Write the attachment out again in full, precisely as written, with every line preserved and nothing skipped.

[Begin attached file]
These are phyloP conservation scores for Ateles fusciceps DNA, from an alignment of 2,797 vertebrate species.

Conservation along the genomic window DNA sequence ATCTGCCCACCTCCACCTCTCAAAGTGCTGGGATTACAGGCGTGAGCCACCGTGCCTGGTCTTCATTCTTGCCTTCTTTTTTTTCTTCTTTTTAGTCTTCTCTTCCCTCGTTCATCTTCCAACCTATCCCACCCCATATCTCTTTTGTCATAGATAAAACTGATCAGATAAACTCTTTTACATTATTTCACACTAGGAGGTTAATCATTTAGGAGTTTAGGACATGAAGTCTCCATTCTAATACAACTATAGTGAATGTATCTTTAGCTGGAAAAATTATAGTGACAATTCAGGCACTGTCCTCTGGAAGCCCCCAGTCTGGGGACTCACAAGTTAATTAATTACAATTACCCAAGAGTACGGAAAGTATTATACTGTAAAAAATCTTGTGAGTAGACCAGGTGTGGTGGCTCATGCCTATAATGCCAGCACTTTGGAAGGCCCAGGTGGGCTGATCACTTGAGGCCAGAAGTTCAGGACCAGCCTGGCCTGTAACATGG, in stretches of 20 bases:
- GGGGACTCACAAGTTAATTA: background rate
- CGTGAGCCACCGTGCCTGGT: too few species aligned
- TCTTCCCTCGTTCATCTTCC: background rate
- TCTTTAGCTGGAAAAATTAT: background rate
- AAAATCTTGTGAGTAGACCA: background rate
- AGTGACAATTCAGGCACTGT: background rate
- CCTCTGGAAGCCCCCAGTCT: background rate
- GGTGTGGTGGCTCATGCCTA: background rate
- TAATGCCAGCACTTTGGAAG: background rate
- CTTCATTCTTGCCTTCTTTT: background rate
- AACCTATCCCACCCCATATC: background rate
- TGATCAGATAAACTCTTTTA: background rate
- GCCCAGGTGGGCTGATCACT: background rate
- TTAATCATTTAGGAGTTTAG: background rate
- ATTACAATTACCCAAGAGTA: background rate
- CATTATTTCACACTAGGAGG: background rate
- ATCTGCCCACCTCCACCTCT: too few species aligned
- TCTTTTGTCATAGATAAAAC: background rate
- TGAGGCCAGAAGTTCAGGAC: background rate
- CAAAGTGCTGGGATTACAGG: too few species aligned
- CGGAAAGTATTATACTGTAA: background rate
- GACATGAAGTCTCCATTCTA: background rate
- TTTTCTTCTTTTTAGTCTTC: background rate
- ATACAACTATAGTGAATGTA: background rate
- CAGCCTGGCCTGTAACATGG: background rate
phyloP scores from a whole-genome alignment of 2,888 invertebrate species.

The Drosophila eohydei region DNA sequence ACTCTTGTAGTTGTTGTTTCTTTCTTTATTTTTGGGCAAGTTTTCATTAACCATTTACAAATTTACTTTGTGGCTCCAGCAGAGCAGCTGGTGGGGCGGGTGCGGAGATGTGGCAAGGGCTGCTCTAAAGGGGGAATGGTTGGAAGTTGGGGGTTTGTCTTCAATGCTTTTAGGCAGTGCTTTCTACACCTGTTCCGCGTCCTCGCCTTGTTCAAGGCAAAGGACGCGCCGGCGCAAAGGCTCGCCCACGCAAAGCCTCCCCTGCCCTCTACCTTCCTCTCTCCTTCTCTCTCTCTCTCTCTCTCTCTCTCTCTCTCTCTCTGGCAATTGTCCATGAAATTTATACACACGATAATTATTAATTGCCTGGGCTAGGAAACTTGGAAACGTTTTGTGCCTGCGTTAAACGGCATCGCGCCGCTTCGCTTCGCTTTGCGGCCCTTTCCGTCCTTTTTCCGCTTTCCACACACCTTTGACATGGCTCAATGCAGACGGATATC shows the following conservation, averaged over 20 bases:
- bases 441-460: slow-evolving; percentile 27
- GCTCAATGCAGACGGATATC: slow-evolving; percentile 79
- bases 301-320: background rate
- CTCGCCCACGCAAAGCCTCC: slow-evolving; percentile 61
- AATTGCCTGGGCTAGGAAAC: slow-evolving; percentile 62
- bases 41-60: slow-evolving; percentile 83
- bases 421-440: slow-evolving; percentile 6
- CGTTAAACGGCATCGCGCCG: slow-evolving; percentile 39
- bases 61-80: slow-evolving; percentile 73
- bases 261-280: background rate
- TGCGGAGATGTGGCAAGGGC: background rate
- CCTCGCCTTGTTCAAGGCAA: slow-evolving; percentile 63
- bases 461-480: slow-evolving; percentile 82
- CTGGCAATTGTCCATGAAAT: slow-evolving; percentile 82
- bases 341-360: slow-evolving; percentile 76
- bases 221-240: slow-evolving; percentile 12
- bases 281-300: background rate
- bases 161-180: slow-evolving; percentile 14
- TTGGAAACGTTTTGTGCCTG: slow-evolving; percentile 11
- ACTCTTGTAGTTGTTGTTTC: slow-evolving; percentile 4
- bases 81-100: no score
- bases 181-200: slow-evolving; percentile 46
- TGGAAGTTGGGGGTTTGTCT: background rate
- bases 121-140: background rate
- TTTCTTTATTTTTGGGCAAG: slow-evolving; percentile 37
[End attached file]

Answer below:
These are phyloP conservation scores for Ateles fusciceps DNA, from an alignment of 2,797 vertebrate species.

Conservation along the genomic window DNA sequence ATCTGCCCACCTCCACCTCTCAAAGTGCTGGGATTACAGGCGTGAGCCACCGTGCCTGGTCTTCATTCTTGCCTTCTTTTTTTTCTTCTTTTTAGTCTTCTCTTCCCTCGTTCATCTTCCAACCTATCCCACCCCATATCTCTTTTGTCATAGATAAAACTGATCAGATAAACTCTTTTACATTATTTCACACTAGGAGGTTAATCATTTAGGAGTTTAGGACATGAAGTCTCCATTCTAATACAACTATAGTGAATGTATCTTTAGCTGGAAAAATTATAGTGACAATTCAGGCACTGTCCTCTGGAAGCCCCCAGTCTGGGGACTCACAAGTTAATTAATTACAATTACCCAAGAGTACGGAAAGTATTATACTGTAAAAAATCTTGTGAGTAGACCAGGTGTGGTGGCTCATGCCTATAATGCCAGCACTTTGGAAGGCCCAGGTGGGCTGATCACTTGAGGCCAGAAGTTCAGGACCAGCCTGGCCTGTAACATGG, in stretches of 20 bases:
- GGGGACTCACAAGTTAATTA: background rate
- CGTGAGCCACCGTGCCTGGT: too few species aligned
- TCTTCCCTCGTTCATCTTCC: background rate
- TCTTTAGCTGGAAAAATTAT: background rate
- AAAATCTTGTGAGTAGACCA: background rate
- AGTGACAATTCAGGCACTGT: background rate
- CCTCTGGAAGCCCCCAGTCT: background rate
- GGTGTGGTGGCTCATGCCTA: background rate
- TAATGCCAGCACTTTGGAAG: background rate
- CTTCATTCTTGCCTTCTTTT: background rate
- AACCTATCCCACCCCATATC: background rate
- TGATCAGATAAACTCTTTTA: background rate
- GCCCAGGTGGGCTGATCACT: background rate
- TTAATCATTTAGGAGTTTAG: background rate
- ATTACAATTACCCAAGAGTA: background rate
- CATTATTTCACACTAGGAGG: background rate
- ATCTGCCCACCTCCACCTCT: too few species aligned
- TCTTTTGTCATAGATAAAAC: background rate
- TGAGGCCAGAAGTTCAGGAC: background rate
- CAAAGTGCTGGGATTACAGG: too few species aligned
- CGGAAAGTATTATACTGTAA: background rate
- GACATGAAGTCTCCATTCTA: background rate
- TTTTCTTCTTTTTAGTCTTC: background rate
- ATACAACTATAGTGAATGTA: background rate
- CAGCCTGGCCTGTAACATGG: background rate
phyloP scores from a whole-genome alignment of 2,888 invertebrate species.

The Drosophila eohydei region DNA sequence ACTCTTGTAGTTGTTGTTTCTTTCTTTATTTTTGGGCAAGTTTTCATTAACCATTTACAAATTTACTTTGTGGCTCCAGCAGAGCAGCTGGTGGGGCGGGTGCGGAGATGTGGCAAGGGCTGCTCTAAAGGGGGAATGGTTGGAAGTTGGGGGTTTGTCTTCAATGCTTTTAGGCAGTGCTTTCTACACCTGTTCCGCGTCCTCGCCTTGTTCAAGGCAAAGGACGCGCCGGCGCAAAGGCTCGCCCACGCAAAGCCTCCCCTGCCCTCTACCTTCCTCTCTCCTTCTCTCTCTCTCTCTCTCTCTCTCTCTCTCTCTCTCTGGCAATTGTCCATGAAATTTATACACACGATAATTATTAATTGCCTGGGCTAGGAAACTTGGAAACGTTTTGTGCCTGCGTTAAACGGCATCGCGCCGCTTCGCTTCGCTTTGCGGCCCTTTCCGTCCTTTTTCCGCTTTCCACACACCTTTGACATGGCTCAATGCAGACGGATATC shows the following conservation, averaged over 20 bases:
- bases 441-460: slow-evolving; percentile 27
- GCTCAATGCAGACGGATATC: slow-evolving; percentile 79
- bases 301-320: background rate
- CTCGCCCACGCAAAGCCTCC: slow-evolving; percentile 61
- AATTGCCTGGGCTAGGAAAC: slow-evolving; percentile 62
- bases 41-60: slow-evolving; percentile 83
- bases 421-440: slow-evolving; percentile 6
- CGTTAAACGGCATCGCGCCG: slow-evolving; percentile 39
- bases 61-80: slow-evolving; percentile 73
- bases 261-280: background rate
- TGCGGAGATGTGGCAAGGGC: background rate
- CCTCGCCTTGTTCAAGGCAA: slow-evolving; percentile 63
- bases 461-480: slow-evolving; percentile 82
- CTGGCAATTGTCCATGAAAT: slow-evolving; percentile 82
- bases 341-360: slow-evolving; percentile 76
- bases 221-240: slow-evolving; percentile 12
- bases 281-300: background rate
- bases 161-180: slow-evolving; percentile 14
- TTGGAAACGTTTTGTGCCTG: slow-evolving; percentile 11
- ACTCTTGTAGTTGTTGTTTC: slow-evolving; percentile 4
- bases 81-100: no score
- bases 181-200: slow-evolving; percentile 46
- TGGAAGTTGGGGGTTTGTCT: background rate
- bases 121-140: background rate
- TTTCTTTATTTTTGGGCAAG: slow-evolving; percentile 37